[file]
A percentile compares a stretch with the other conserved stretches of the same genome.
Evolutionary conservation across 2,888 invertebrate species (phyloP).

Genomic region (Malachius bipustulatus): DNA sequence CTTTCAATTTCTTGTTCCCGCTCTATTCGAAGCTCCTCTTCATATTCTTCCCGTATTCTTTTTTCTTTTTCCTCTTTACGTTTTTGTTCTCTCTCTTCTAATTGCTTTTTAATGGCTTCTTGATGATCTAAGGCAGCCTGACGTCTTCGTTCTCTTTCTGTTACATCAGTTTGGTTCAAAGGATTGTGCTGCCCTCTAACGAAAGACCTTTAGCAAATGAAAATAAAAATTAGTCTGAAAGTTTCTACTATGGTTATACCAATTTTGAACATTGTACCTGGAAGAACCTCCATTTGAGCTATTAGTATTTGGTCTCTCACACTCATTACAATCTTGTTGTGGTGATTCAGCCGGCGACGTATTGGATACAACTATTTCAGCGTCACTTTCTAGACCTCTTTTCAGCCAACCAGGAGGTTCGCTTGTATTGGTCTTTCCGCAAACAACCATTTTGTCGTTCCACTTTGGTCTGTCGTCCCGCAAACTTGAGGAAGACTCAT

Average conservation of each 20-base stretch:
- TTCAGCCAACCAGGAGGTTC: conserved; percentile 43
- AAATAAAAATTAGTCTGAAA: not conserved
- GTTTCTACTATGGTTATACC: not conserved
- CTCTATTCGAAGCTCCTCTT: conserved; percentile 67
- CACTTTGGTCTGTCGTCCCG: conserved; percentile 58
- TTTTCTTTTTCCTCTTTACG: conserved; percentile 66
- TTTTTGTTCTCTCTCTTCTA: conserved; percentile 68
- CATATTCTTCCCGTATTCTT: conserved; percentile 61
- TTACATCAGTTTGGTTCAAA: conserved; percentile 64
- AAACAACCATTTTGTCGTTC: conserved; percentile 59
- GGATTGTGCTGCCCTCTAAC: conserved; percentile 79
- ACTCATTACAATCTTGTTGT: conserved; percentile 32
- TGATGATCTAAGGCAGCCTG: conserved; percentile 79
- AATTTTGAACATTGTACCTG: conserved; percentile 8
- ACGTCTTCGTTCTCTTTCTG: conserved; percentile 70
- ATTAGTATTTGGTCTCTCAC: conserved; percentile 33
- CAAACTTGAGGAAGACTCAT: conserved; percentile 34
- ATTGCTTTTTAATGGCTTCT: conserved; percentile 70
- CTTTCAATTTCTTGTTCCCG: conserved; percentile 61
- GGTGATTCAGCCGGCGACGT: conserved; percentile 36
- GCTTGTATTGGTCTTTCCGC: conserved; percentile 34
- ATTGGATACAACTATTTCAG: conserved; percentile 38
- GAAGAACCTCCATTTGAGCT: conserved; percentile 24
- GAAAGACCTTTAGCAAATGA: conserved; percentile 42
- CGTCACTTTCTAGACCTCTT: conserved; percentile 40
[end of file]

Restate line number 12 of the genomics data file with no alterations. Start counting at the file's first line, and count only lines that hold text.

- CATATTCTTCCCGTATTCTT: conserved; percentile 61